Have you ever declined to download content because you first had to fill out a form with your personal contact information? I thought so. I am not sure anyone has accurate numbers on what proportion of people are deterred by this sort of gate, but there are many experienced practitioners who are certain it’s substantial. David Meerman Scott argues here that the volume of ungated downloads is 20 to 50 times higher than gated ones. So if you actually have thought-leading content that people are downloading already, expect those numbers to decline dramatically when you gate it. And why would you want that?

Assumption #3: Prospects can be measured and managed all the way from registration to sale.

The B2B buying process, as anyone who has ever been involved in it knows, is anything but linear and logical. For any purchase of any size, there are many players whose opinions count, some more than others. There are formal processes that may not be visible to the outsider, and there are informal ones that certainly won’t be. The average sales cycle takes months, and any number of players, criteria and priorities can change before it closes. For me, the notion that this complexity can be managed or influenced in any meaningful way by a third-party’s computer system doesn’t pass the sniff test.

Yes, the customer has become the hunter and the marketer the hunted and the prospective customer has done most of his research before he reaches out to vendors. That’s a good reason to make sure your best expertise and experience are published where prospective clients can find it. But it does not follow that from the moment they do, you should stalk them so you can . . .   Well, what? If you’re not Amazon, and you can’t assume (as it can) that people who bought a toothbrush would be interested in buying toothpaste, what advantage can you really glean from knowing that someone downloaded your article on the new anti-money laundering regulations? And what are the chances of misjudging that interest and sending the wrong content, invitation or other message, wasting both your time and your prospects’? Just think about your own experience when companies have targeted you or your firm with customized marketing messages. Did any of them ever get it right? And if they did, was it because a program figured it out for hundreds of prospects at once, or because an actual person took an interest?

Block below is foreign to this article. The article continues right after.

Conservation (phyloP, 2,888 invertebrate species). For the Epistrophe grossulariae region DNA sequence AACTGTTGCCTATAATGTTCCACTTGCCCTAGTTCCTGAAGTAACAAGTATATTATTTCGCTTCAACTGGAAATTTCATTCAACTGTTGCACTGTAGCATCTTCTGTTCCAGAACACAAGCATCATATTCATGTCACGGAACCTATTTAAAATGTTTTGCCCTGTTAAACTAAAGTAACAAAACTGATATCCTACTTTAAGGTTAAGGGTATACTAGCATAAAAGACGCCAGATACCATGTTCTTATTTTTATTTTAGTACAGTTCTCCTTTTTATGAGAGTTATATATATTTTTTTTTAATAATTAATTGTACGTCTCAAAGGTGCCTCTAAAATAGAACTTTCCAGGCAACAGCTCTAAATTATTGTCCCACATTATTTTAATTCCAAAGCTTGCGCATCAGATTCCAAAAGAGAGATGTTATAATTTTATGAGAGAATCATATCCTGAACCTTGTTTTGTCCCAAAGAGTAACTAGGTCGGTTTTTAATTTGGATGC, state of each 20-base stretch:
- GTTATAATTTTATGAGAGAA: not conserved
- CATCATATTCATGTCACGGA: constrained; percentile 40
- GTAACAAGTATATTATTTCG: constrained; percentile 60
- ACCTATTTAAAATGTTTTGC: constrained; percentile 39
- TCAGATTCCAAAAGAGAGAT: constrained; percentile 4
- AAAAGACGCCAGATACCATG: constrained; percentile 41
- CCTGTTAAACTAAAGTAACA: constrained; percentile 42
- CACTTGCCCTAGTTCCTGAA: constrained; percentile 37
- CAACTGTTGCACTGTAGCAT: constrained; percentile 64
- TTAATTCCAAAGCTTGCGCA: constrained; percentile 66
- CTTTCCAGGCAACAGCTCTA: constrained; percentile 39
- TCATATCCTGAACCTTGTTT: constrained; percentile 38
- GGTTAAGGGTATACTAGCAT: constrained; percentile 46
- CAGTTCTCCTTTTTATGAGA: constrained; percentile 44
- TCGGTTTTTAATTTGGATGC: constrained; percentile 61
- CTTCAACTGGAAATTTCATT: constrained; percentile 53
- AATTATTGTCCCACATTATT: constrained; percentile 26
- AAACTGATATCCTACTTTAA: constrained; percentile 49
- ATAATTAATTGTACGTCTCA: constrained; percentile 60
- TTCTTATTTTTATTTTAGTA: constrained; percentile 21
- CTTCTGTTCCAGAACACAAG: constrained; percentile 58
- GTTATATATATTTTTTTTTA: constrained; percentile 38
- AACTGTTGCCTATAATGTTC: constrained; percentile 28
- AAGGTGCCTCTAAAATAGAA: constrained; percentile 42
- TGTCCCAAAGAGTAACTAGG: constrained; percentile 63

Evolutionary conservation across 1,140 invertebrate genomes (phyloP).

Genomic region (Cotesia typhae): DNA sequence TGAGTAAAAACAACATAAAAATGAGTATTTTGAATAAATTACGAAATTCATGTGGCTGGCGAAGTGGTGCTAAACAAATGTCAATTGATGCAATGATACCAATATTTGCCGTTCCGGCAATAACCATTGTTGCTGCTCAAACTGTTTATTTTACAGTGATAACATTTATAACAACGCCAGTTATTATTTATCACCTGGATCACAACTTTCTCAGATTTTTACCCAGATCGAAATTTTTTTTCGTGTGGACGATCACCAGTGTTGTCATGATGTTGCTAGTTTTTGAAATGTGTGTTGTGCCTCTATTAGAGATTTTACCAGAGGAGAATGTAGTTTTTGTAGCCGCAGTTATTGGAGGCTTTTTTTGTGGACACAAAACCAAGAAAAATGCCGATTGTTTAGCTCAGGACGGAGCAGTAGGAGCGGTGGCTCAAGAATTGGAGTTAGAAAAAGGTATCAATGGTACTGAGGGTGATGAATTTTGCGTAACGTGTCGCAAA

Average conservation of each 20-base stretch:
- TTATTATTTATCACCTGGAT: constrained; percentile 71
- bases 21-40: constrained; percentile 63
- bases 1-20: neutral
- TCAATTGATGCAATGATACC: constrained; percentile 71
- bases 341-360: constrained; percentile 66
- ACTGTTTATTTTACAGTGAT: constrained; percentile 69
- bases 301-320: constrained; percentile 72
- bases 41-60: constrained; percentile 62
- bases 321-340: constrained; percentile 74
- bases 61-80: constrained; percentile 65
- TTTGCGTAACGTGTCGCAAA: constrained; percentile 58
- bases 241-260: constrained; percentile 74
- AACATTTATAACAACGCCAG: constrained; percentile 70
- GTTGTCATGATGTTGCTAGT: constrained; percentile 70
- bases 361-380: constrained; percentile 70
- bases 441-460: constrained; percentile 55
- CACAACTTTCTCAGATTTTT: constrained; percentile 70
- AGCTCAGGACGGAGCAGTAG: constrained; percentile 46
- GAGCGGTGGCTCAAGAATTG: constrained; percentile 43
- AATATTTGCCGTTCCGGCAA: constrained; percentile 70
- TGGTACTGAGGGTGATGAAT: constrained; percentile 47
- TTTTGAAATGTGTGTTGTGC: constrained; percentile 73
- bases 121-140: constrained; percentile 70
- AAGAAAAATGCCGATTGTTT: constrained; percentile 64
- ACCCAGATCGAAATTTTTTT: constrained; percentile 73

The problem with marketing automation is not that these assumptions may be wrong some of the time. It’s that all of them have to be right each time for it to work. If each of them is right half the time, they will all fall into place 12.5% of the time (being ½ x ½ x ½). And I think even that dismal success rate is wildly optimistic.

The data is starting to come in now and it isn’t pretty.  David Raab, a marketing technology consultant, recently explained here how the data shows marketing automation and lead nurturing to be among the least effective and hardest to execute marketing tactics. Joby Blume explains here why his company went bust using marketing automation. The main reason was that it did not have content “that people would swap their contact details for.” In other words, assumptions #1 and #2 failed, which made assumption #3 a non-starter.

I’m pretty confident that the marketing automation vendors will say that companies aren’t doing it properly, or well enough, or simply aren’t spending enough money with them.

We don’t plan to spend any.